It’s not so uncommon to see classically trained pianists turn to electronic music production. After all, it’s not a huge stretch from the piano to a midi controller keyboard. It’s considerably rarer to find producers who are actually cellists and violinists by training. But Rena Jones is certainly not your garden variety producer. She’s a multi-instrumentalist and sound engineer with more than 20 years of classical violin study and 12 years of the cello behind her. That background is reflected in Indra’s Web, her fourth solo album and the first on her newly established label, Cartesian Binary Recordings.
Indra’s Web weaves together weighty downtempo electronica with swooning modern classical, with Jones backed up on more than half of the album by three string players from the New Millennium Orchestra. Jones is also credited with vocals, mixing, programming and Rhodes, and the album also features a live drummer, a clarinetist and a vocalist.
In addition to the graceful strings, the album is marked by a hefty bottom end and gently skittering percussion as well as the intricate and spellbinding compositions, which do full justice to the album’s name. Indra’s Web is a metaphor found in Buddhism and Hinduism for “the structure of reality, representing the interconnectedness and interdependency of all things, describing a rich and diverse universe where infinitely repeated mutual relations exist between all of its elements and entities.”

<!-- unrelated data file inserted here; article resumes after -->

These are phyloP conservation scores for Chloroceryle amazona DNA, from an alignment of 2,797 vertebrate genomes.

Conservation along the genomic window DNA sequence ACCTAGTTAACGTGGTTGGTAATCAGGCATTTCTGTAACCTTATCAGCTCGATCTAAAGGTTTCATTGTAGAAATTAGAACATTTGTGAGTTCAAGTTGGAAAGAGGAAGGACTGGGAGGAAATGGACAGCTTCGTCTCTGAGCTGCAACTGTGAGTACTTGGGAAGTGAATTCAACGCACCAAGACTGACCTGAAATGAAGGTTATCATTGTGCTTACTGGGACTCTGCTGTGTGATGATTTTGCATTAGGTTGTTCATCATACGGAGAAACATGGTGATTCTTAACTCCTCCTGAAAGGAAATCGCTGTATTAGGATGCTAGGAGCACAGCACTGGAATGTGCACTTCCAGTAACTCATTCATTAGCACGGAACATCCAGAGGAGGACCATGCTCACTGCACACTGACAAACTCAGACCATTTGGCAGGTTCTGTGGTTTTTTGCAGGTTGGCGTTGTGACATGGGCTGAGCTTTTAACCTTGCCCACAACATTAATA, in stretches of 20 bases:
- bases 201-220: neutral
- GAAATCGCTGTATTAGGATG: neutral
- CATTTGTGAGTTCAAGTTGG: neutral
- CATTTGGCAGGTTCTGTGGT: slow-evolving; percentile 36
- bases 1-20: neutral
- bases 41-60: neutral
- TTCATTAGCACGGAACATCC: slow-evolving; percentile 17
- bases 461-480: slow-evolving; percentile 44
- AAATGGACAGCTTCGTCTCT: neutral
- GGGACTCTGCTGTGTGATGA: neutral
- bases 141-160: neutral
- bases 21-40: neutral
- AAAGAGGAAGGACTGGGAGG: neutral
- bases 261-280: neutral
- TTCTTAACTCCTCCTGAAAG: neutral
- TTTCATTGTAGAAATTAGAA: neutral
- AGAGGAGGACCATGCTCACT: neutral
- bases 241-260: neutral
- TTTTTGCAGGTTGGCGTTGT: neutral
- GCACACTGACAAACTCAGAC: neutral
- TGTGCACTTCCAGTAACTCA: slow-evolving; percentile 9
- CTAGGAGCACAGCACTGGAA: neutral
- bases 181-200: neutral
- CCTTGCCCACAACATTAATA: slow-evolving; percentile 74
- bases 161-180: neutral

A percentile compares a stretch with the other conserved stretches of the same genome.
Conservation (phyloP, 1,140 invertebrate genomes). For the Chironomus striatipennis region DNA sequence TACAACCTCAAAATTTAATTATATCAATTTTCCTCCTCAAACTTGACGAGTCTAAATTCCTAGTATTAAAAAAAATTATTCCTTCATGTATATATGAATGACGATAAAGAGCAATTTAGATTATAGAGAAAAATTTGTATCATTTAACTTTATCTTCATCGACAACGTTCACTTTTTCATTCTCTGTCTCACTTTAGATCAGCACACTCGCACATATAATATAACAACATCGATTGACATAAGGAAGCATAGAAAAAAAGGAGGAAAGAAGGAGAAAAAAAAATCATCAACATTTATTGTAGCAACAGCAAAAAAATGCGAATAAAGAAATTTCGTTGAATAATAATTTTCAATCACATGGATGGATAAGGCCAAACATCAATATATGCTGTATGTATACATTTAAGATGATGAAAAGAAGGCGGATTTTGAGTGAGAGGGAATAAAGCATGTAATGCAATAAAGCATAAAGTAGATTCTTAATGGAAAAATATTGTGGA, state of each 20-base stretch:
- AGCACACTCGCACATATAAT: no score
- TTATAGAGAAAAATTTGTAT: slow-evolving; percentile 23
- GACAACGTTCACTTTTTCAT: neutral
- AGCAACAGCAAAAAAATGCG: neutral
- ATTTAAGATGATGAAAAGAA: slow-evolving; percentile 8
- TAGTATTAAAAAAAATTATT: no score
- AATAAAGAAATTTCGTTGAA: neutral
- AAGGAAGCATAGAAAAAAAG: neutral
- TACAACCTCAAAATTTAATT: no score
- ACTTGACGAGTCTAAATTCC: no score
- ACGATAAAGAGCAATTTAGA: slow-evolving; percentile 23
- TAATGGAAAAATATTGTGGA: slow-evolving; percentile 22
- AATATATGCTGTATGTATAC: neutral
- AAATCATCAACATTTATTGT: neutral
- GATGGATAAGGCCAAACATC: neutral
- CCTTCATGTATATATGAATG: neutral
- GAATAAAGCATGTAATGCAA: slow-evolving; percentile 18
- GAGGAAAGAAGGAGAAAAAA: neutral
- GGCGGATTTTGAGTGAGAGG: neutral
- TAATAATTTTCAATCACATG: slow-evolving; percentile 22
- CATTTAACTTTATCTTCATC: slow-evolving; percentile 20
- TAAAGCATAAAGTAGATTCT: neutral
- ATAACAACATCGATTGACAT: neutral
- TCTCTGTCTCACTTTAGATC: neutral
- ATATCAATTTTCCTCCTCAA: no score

That’s as good of a way as any to describe the music. It immediately grabs hold of you and sucks you in but the songs are not so easily digested on the first listen. They’re subtle and, like elaborate labyrinths, they take time to reveal themselves. You need to explore the nooks and crannies before you can find your way out. But they’re beautiful, enchanted labyrinths, green and flowery, and time moves in hazy slow motion inside of them.
I will resist the urge to discuss individual songs (except to say that the one-two punch of On the Drift and Point of Existence is a knockout). Suffice it to say that Indra’s Web is an extremely rewarding album and unique in the way it combines beat-driven electronic music with classical moods. It’s seamlessly done, completely blurring the lines between genres. It’s as good of an illustration as any of the inevitable futility of categorizing art. This is simply beautiful music that will endure.
– – – – – – – – – – – – – – – – – – – – – – – – – – – – – – – – – – –
Review by Tigon